SUMMARY: During the December 4, 2016 regular season game between the New York Giants and the Pittsburgh Steelers, Giants cornerback Eli Apple recovered two Steelers' turnovers and noticed that the Steelers seemed to be playing with deflated footballs. Upon testing by the Giants' on their sideline (an act which is expressly against the rules ), both footballs were found to be below the magical and sacrosanct lower limit of PSI. According to Mike Florio of ProFootballTalk , one ball measured PSI and the other PSI. Unlike their posturing two years ago, the league quickly came out with this statement which passively admitted that cold temperatures will lower the air pressure in footballs: "The officiating game ball procedures were followed and there were no chain of command issues. All footballs were in compliance and no formal complaint was filed by the Giants with our office."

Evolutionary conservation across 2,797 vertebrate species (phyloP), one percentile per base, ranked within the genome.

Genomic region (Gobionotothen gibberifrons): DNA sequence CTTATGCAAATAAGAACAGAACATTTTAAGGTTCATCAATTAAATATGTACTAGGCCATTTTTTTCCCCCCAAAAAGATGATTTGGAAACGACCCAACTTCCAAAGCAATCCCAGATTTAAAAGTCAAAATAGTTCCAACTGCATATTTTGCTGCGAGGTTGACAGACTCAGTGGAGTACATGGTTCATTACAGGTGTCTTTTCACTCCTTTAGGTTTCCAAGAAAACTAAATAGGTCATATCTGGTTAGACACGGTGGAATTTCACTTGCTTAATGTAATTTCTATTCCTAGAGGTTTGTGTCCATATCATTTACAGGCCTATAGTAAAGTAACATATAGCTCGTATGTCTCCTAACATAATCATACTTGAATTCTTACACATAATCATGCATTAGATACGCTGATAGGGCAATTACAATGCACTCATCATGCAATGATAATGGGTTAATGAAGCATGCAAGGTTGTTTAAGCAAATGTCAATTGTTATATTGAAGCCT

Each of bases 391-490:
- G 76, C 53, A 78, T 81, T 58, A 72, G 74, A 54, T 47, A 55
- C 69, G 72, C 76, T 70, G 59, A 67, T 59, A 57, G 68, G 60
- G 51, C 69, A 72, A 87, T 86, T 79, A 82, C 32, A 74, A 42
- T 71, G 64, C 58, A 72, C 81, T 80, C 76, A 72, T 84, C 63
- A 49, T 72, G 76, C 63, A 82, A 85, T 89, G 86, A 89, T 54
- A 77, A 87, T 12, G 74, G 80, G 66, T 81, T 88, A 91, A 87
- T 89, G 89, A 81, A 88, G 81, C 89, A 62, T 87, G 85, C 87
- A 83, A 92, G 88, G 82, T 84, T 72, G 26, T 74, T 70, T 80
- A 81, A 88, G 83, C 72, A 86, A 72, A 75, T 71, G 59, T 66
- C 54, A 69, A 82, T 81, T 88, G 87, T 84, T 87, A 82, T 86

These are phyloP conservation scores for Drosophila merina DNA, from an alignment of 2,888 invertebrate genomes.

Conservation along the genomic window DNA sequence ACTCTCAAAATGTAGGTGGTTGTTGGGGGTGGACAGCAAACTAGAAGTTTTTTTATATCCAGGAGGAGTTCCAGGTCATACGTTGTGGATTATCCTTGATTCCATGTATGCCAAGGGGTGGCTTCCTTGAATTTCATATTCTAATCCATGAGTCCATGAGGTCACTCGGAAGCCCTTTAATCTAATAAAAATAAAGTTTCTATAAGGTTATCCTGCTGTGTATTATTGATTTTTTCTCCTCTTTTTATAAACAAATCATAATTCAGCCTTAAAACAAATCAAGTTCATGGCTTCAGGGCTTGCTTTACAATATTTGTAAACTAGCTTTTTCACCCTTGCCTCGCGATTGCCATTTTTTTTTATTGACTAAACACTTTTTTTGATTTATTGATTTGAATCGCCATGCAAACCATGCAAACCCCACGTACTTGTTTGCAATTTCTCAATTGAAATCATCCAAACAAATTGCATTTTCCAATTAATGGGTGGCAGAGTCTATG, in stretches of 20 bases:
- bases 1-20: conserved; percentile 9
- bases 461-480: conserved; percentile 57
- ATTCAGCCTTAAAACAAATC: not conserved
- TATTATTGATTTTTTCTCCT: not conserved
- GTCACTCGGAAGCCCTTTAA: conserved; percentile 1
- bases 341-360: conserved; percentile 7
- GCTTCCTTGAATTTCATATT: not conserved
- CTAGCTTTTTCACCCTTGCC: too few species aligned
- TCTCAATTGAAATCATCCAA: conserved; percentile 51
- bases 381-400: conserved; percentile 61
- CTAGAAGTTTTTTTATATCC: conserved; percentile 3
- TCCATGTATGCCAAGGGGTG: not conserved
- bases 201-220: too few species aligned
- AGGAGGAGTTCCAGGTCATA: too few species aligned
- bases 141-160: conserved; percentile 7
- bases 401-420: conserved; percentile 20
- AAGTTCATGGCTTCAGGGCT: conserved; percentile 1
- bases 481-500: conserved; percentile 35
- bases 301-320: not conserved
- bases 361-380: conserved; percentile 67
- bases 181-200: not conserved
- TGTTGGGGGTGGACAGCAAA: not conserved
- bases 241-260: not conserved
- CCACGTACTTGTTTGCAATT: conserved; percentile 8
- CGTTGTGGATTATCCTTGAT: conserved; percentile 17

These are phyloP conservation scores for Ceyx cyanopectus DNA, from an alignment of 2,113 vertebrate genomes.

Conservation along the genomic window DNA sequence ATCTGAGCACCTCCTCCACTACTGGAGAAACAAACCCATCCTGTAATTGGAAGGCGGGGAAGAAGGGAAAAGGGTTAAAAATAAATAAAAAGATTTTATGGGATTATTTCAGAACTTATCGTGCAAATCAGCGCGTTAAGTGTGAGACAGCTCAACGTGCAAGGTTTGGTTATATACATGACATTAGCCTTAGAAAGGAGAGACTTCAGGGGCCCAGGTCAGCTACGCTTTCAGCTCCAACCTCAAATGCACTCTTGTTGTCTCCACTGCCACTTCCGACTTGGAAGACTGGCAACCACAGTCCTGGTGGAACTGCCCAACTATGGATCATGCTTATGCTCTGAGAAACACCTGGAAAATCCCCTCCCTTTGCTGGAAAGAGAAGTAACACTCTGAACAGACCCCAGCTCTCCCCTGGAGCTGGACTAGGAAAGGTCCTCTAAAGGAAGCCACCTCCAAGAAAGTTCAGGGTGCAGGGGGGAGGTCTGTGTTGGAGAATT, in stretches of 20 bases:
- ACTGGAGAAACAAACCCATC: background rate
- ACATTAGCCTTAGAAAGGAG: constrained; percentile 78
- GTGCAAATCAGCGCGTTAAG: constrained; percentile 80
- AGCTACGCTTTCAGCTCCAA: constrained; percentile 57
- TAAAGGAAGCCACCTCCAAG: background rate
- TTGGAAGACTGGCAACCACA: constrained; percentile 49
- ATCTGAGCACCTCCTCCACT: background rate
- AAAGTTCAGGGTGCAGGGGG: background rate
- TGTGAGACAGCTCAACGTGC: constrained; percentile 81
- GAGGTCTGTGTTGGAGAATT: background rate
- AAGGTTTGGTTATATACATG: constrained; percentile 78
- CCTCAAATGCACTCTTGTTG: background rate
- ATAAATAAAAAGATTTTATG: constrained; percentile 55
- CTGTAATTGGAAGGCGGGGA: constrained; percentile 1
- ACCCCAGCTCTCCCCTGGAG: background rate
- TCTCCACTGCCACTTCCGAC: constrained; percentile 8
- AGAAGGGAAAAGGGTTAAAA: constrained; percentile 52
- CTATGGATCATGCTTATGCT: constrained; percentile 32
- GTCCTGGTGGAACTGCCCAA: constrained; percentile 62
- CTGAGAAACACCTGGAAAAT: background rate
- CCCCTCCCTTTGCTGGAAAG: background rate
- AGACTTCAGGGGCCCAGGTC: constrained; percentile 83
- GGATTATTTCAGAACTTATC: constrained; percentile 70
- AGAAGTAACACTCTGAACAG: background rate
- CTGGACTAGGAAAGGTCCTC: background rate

One drawback to Brennan’s study is that, unlike Kouri’s, there was evidence of attempted deception. Several people had to be excluded from the non-users’ group because they were either definitely on steroids (they failed the urine test), or probably on steroids (in the researchers’ words, they had “implausibly high muscularity and low body fat despite denial of AAS use”). However, even if a couple of users slipped in, they probably didn’t skew the data too much. The sample size for nonusers was big enough (131 people) that a few bad apples wouldn’t spoil the whole bunch, and the researchers were excluding suspiciously jacked people anyways, so if a few users did slip in, they apparently weren’t swole enough to raise any red flags.
Which made Canseco’s second benefactor — Mike Wallace — all the more important. John Hamlin, a producer at 60 Minutes , had gotten a tip about Canseco’s book from a friend at another network. (The friend couldn’t act on it because his employer was a Major League Baseball rights holder.) Hamlin began calling baseball people and confirming the details. Almost no one would talk on the record, but they suggested that Canseco’s account was true. One of the few allegations Hamlin couldn’t verify was Canseco’s insistence that Roger Clemens was juicing.